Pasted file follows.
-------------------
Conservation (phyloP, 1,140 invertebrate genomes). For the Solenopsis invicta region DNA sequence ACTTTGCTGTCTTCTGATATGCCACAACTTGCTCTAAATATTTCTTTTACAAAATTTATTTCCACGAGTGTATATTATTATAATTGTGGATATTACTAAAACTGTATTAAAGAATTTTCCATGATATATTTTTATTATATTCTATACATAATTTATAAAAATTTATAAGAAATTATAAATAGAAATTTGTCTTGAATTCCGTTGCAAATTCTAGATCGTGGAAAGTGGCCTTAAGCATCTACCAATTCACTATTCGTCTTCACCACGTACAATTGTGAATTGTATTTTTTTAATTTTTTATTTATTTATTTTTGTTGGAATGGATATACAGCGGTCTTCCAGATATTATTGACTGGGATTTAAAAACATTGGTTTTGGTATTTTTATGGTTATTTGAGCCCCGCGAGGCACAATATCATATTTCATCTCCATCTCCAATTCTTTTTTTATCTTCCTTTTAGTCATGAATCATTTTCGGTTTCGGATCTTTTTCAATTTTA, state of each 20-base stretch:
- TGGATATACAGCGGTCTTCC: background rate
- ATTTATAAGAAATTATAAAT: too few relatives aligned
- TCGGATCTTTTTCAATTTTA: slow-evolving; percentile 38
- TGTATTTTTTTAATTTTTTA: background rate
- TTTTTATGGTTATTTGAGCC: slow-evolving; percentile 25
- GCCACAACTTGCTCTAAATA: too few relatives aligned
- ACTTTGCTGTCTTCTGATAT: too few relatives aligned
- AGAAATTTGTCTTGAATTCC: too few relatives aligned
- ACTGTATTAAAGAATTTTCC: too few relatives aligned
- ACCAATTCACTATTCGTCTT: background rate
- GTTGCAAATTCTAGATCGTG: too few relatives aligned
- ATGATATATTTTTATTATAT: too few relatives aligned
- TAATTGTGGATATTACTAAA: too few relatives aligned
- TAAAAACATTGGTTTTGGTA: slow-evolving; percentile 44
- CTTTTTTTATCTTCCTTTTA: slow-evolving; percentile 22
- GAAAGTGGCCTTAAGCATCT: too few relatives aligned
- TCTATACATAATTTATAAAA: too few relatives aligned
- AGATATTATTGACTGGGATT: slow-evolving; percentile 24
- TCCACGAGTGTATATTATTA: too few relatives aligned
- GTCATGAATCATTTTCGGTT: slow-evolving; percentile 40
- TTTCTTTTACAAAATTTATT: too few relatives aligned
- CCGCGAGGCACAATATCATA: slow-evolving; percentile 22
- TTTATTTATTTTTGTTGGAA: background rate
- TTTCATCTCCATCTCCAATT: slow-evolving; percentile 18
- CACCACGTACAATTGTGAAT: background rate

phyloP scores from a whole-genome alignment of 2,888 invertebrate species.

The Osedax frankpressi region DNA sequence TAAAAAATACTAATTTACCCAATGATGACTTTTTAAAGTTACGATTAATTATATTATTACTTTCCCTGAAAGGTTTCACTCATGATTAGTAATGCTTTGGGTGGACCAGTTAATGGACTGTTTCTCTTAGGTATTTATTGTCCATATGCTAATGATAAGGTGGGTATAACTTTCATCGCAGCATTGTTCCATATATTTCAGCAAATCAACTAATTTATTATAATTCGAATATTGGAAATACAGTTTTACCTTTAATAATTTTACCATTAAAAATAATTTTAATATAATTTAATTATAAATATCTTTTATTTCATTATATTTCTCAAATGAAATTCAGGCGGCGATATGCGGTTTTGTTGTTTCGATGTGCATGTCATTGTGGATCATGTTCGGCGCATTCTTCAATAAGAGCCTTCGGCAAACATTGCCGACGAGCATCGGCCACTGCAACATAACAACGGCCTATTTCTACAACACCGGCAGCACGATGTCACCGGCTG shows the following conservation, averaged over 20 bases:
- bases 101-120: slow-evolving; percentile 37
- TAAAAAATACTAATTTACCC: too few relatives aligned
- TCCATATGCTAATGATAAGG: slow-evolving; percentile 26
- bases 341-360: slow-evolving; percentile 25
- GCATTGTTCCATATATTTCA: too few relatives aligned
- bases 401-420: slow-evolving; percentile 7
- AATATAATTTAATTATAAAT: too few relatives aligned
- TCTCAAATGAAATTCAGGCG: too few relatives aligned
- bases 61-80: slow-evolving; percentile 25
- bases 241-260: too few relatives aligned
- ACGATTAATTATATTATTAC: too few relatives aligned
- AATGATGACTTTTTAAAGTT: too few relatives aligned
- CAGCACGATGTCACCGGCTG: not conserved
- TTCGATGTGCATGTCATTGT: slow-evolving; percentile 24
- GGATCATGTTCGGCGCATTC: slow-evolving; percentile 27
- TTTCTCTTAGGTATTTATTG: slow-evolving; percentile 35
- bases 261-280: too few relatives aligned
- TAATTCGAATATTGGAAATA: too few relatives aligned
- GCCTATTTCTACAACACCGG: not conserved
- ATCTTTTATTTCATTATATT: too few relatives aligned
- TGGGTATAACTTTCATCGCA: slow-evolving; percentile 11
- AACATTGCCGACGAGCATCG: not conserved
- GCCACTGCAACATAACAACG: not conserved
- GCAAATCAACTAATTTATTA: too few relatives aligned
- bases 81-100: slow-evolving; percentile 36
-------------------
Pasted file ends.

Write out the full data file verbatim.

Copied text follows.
Conservation (phyloP, 1,140 invertebrate genomes). For the Solenopsis invicta region DNA sequence ACTTTGCTGTCTTCTGATATGCCACAACTTGCTCTAAATATTTCTTTTACAAAATTTATTTCCACGAGTGTATATTATTATAATTGTGGATATTACTAAAACTGTATTAAAGAATTTTCCATGATATATTTTTATTATATTCTATACATAATTTATAAAAATTTATAAGAAATTATAAATAGAAATTTGTCTTGAATTCCGTTGCAAATTCTAGATCGTGGAAAGTGGCCTTAAGCATCTACCAATTCACTATTCGTCTTCACCACGTACAATTGTGAATTGTATTTTTTTAATTTTTTATTTATTTATTTTTGTTGGAATGGATATACAGCGGTCTTCCAGATATTATTGACTGGGATTTAAAAACATTGGTTTTGGTATTTTTATGGTTATTTGAGCCCCGCGAGGCACAATATCATATTTCATCTCCATCTCCAATTCTTTTTTTATCTTCCTTTTAGTCATGAATCATTTTCGGTTTCGGATCTTTTTCAATTTTA, state of each 20-base stretch:
- TGGATATACAGCGGTCTTCC: background rate
- ATTTATAAGAAATTATAAAT: too few relatives aligned
- TCGGATCTTTTTCAATTTTA: slow-evolving; percentile 38
- TGTATTTTTTTAATTTTTTA: background rate
- TTTTTATGGTTATTTGAGCC: slow-evolving; percentile 25
- GCCACAACTTGCTCTAAATA: too few relatives aligned
- ACTTTGCTGTCTTCTGATAT: too few relatives aligned
- AGAAATTTGTCTTGAATTCC: too few relatives aligned
- ACTGTATTAAAGAATTTTCC: too few relatives aligned
- ACCAATTCACTATTCGTCTT: background rate
- GTTGCAAATTCTAGATCGTG: too few relatives aligned
- ATGATATATTTTTATTATAT: too few relatives aligned
- TAATTGTGGATATTACTAAA: too few relatives aligned
- TAAAAACATTGGTTTTGGTA: slow-evolving; percentile 44
- CTTTTTTTATCTTCCTTTTA: slow-evolving; percentile 22
- GAAAGTGGCCTTAAGCATCT: too few relatives aligned
- TCTATACATAATTTATAAAA: too few relatives aligned
- AGATATTATTGACTGGGATT: slow-evolving; percentile 24
- TCCACGAGTGTATATTATTA: too few relatives aligned
- GTCATGAATCATTTTCGGTT: slow-evolving; percentile 40
- TTTCTTTTACAAAATTTATT: too few relatives aligned
- CCGCGAGGCACAATATCATA: slow-evolving; percentile 22
- TTTATTTATTTTTGTTGGAA: background rate
- TTTCATCTCCATCTCCAATT: slow-evolving; percentile 18
- CACCACGTACAATTGTGAAT: background rate

phyloP scores from a whole-genome alignment of 2,888 invertebrate species.

The Osedax frankpressi region DNA sequence TAAAAAATACTAATTTACCCAATGATGACTTTTTAAAGTTACGATTAATTATATTATTACTTTCCCTGAAAGGTTTCACTCATGATTAGTAATGCTTTGGGTGGACCAGTTAATGGACTGTTTCTCTTAGGTATTTATTGTCCATATGCTAATGATAAGGTGGGTATAACTTTCATCGCAGCATTGTTCCATATATTTCAGCAAATCAACTAATTTATTATAATTCGAATATTGGAAATACAGTTTTACCTTTAATAATTTTACCATTAAAAATAATTTTAATATAATTTAATTATAAATATCTTTTATTTCATTATATTTCTCAAATGAAATTCAGGCGGCGATATGCGGTTTTGTTGTTTCGATGTGCATGTCATTGTGGATCATGTTCGGCGCATTCTTCAATAAGAGCCTTCGGCAAACATTGCCGACGAGCATCGGCCACTGCAACATAACAACGGCCTATTTCTACAACACCGGCAGCACGATGTCACCGGCTG shows the following conservation, averaged over 20 bases:
- bases 101-120: slow-evolving; percentile 37
- TAAAAAATACTAATTTACCC: too few relatives aligned
- TCCATATGCTAATGATAAGG: slow-evolving; percentile 26
- bases 341-360: slow-evolving; percentile 25
- GCATTGTTCCATATATTTCA: too few relatives aligned
- bases 401-420: slow-evolving; percentile 7
- AATATAATTTAATTATAAAT: too few relatives aligned
- TCTCAAATGAAATTCAGGCG: too few relatives aligned
- bases 61-80: slow-evolving; percentile 25
- bases 241-260: too few relatives aligned
- ACGATTAATTATATTATTAC: too few relatives aligned
- AATGATGACTTTTTAAAGTT: too few relatives aligned
- CAGCACGATGTCACCGGCTG: not conserved
- TTCGATGTGCATGTCATTGT: slow-evolving; percentile 24
- GGATCATGTTCGGCGCATTC: slow-evolving; percentile 27
- TTTCTCTTAGGTATTTATTG: slow-evolving; percentile 35
- bases 261-280: too few relatives aligned
- TAATTCGAATATTGGAAATA: too few relatives aligned
- GCCTATTTCTACAACACCGG: not conserved
- ATCTTTTATTTCATTATATT: too few relatives aligned
- TGGGTATAACTTTCATCGCA: slow-evolving; percentile 11
- AACATTGCCGACGAGCATCG: not conserved
- GCCACTGCAACATAACAACG: not conserved
- GCAAATCAACTAATTTATTA: too few relatives aligned
- bases 81-100: slow-evolving; percentile 36